Judge Dredd: Where Do I Start?

American comics fans were born and raised on a steady diet of super-heroes, but for the people of the United Kingdom they had another hero to look up to: Judge Dredd. Created in 1977 in the just-launched anthology magazine 2000AD, Judge Dredd came of age in the early 80s as a UK counterpart to the “growing up” of comics as seen in other books like Watchmen and The Dark Knight Returns. Living in a post-apocalyptic future, Judge Dredd is a law enforcement officer operating in a violent, bustling city walled away from the wasteland outside called Mega City One. The series played the “tough as nails” cop to the hilt, with Judge Dredd brandishing both the crime and the punishment in the name of the law.

For the world outside the UK, Judge Dredd has existed as a import with varying degrees of availability. Considered both exotic and violent, Dredd has stepped into American comics both in a crossover with Batman as well as a series of DC-originated titles. Neither caused much of an impact, leaving American fans of Judge Dredd to rely on imported shipments of comics to get their fix. But with the advent of graphic novels and collections, Judge Dredd’s brand of law is finally permeating the world outside Mega City One.

iFanboy has put together five essential books to get to know Judge Dredd and the world of Mega City One. They’ll cost you a few creds, but it’ll be worth it.

The Best of Judge Dredd: This multi-faceted compilation cherry-picks some of the best works from Dredd’s stories, showing excerpts from sprawling epics as well as highlighting dynamic stand-alone stories that flesh out the world. Of special attention in this is the “The Fink”, a story that would be a treat to fans of Transmetropolitan. Also included is the complete “America” storyarc, which acts as a look at Mega City One and its Judges from the perspective of pro-democracy dissidents. This book stands out from the other “best of” collection, Judge Dredd: Complete Case Files because instead of simply publishing every story from beginning to end it culls it out for true gems all in one book — includingthe excellent “The Cursed Earth,” “The Judge Child” and introducing you to Otto Stump.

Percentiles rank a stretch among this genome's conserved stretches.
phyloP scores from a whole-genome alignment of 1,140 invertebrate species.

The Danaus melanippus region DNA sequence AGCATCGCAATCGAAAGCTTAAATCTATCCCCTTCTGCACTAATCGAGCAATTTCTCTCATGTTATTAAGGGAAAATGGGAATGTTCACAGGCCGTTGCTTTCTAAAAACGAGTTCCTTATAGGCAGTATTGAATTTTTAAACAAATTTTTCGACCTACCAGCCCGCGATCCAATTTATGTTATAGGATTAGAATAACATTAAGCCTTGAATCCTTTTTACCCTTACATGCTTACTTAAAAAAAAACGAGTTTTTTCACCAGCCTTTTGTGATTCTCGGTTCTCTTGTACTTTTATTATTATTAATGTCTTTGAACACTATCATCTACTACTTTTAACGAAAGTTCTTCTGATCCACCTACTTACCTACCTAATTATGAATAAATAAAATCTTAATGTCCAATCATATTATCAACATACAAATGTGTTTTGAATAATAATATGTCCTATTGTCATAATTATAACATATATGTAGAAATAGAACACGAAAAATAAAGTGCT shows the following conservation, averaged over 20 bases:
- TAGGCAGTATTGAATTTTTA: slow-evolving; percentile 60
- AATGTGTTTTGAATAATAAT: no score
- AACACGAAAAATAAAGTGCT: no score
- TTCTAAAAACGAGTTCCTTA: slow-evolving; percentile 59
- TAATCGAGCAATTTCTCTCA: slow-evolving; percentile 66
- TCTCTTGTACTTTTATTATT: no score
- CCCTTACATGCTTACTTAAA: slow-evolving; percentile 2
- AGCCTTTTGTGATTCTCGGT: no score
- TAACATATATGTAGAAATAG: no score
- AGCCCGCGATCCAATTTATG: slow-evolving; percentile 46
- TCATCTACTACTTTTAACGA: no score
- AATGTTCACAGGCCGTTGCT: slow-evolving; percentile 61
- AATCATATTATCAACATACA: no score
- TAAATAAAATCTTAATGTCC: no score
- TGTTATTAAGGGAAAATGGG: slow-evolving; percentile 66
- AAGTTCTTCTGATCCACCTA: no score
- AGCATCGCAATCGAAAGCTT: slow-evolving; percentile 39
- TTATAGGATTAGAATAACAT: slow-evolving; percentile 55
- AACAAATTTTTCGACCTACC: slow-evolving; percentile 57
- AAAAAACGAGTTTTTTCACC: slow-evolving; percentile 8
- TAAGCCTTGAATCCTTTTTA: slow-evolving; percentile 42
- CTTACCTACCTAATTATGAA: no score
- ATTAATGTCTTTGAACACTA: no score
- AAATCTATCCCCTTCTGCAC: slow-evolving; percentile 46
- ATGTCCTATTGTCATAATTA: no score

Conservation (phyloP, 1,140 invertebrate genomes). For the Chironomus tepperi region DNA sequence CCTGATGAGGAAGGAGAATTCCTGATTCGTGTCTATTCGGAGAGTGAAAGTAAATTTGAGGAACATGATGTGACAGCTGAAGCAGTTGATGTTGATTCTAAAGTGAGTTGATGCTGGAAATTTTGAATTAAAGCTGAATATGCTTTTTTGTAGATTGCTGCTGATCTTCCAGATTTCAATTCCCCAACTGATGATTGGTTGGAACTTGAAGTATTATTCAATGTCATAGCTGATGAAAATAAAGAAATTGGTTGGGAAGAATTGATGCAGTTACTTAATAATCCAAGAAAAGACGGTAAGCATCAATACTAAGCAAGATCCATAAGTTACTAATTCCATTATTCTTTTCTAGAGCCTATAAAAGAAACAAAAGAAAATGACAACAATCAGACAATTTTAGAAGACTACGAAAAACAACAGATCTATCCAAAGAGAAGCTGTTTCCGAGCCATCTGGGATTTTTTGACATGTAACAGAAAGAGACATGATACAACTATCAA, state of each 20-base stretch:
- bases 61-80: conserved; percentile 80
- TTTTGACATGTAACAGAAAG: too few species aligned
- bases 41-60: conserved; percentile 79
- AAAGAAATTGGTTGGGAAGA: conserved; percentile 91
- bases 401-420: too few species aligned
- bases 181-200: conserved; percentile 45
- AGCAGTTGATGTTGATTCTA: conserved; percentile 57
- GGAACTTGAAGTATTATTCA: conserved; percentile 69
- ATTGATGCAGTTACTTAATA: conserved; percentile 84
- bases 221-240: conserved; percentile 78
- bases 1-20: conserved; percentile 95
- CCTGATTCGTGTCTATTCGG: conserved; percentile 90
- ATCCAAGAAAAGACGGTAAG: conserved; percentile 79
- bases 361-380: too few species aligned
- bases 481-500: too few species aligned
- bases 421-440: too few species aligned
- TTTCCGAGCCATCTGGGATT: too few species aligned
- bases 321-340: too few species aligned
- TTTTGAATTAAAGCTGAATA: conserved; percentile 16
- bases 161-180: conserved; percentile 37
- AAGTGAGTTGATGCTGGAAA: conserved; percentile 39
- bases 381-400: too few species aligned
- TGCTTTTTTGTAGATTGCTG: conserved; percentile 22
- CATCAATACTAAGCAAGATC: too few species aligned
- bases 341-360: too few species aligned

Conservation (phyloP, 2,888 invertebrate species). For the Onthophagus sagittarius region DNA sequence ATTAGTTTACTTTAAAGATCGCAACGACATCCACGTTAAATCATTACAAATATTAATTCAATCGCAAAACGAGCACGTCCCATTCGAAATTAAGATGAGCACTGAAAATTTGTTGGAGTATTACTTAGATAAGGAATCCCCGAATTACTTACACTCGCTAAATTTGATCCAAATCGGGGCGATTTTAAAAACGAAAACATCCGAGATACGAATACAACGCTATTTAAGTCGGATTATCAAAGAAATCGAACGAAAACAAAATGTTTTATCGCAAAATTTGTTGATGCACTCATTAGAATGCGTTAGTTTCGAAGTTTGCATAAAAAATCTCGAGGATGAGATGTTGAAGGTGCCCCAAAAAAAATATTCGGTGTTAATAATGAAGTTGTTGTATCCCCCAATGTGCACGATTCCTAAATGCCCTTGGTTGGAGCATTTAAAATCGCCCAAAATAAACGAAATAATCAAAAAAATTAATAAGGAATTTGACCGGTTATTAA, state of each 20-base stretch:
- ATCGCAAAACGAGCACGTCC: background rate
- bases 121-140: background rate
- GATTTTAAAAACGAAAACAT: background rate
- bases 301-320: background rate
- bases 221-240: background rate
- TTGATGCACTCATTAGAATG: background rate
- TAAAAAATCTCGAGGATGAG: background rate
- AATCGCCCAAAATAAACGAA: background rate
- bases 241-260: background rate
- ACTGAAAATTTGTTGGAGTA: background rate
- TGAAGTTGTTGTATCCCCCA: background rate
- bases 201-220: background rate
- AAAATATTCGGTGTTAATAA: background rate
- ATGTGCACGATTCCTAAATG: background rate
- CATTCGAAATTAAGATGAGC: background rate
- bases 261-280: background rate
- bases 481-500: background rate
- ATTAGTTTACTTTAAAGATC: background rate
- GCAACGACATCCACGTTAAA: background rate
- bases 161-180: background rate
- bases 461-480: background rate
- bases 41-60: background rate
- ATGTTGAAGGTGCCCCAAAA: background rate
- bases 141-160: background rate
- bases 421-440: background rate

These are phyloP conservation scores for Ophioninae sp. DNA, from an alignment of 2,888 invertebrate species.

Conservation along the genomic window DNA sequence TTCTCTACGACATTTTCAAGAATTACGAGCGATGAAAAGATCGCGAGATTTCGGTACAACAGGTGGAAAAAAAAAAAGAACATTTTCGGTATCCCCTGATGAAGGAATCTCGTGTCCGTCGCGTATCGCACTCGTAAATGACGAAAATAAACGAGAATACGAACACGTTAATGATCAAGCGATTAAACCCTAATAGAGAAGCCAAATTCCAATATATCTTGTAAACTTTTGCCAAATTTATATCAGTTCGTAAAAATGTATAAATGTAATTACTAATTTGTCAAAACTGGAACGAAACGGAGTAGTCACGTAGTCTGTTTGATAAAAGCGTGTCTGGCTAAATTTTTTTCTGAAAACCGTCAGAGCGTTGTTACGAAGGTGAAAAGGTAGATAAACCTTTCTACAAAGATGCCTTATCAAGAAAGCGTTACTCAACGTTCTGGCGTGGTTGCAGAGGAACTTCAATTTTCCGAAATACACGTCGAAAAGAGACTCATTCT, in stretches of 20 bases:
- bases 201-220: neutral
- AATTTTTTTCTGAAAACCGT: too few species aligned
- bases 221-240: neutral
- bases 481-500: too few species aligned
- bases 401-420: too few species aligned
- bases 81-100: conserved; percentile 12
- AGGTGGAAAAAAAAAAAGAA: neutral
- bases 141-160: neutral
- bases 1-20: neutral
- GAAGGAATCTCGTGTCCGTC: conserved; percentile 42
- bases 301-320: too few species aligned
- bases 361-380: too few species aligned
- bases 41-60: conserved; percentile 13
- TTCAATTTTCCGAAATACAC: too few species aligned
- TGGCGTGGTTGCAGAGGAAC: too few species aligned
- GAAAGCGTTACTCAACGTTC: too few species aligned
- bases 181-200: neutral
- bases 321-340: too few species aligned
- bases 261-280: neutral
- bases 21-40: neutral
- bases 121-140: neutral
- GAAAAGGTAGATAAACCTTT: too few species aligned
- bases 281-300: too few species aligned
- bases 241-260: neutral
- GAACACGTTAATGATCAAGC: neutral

Judge Dredd: Judgement Day: In a nutshell, it’s Judge Dredd versus zombies. Written by UK-transplant Garth Ennis, fans of Preacher and The Boys will get a (severe) kick out of this as Judge Dredd wrangles up Judges from all over the world to stop a mad necromancer and kills millions in the process.

Judge Dredd: The Apocalypse War: An early story in the long-running Judge Dredd strip, this arc sees Mega City One on the defensive as nearby East-Meg One mounts a nuclear strike before full-on invasion. Using hints of Cold War politics, Judge Dredd and other Mega-City judges are forced to go in as a defacto wetworks squad to mount an attack. The story is done by Judge Dredd creators John Wagner & Carlos Ezquerra, joined in by co-writer Alan Grant

Judge Dredd: The Day The Law Died: Judge Dredd’s authoritarian police work is put on trial as he’s convicted of murder, leading to a whole new regime to head up MC1’s Judges. Dredd must break out of incarceration, band together with retired and laid-off Judges to put a stop to the dictarorial regime that made Dredd’s policies look liberal.┬áThe abortive Stallone movie borrowed some of its elements from this arc, but refer to the original here to really enjoy it. This arc features phenomenal art by Brian Bolland and Mike McMahon, and is written by Alan Grant.

Judge Dredd featuring Judge Death: Arguably Dredd’s most popular foe, Judge Death gets his first appearance here. Coming from another dimension, Judge Death operates with the motto “The crime is life, the sentence is death!”, thinking that since only living people can do crime then life is the true criminal and needs to be put to justice. Considered by some to be Judge Dredd’s Joker (or perhaps Venom, for Spider-Man fans), Death became one of the few villains to last since most of Dredd’s foes are quickly executed with his kill-first attitude.



  1. So you’re saying that one needs to work up to the Stallone Judge Dread?

  2. Never a huge fan of the Dredd character as essentially fascist cop, not really my cup of tea, but the stories can be great nonetheless. I always loved the irreverent humour, particularly with Dredd’s pathetic robo-servant, Walter the Wobot …Love many of the other 2000AD series like Strontium Dog, Nicolai Dante, Ace Trucking too.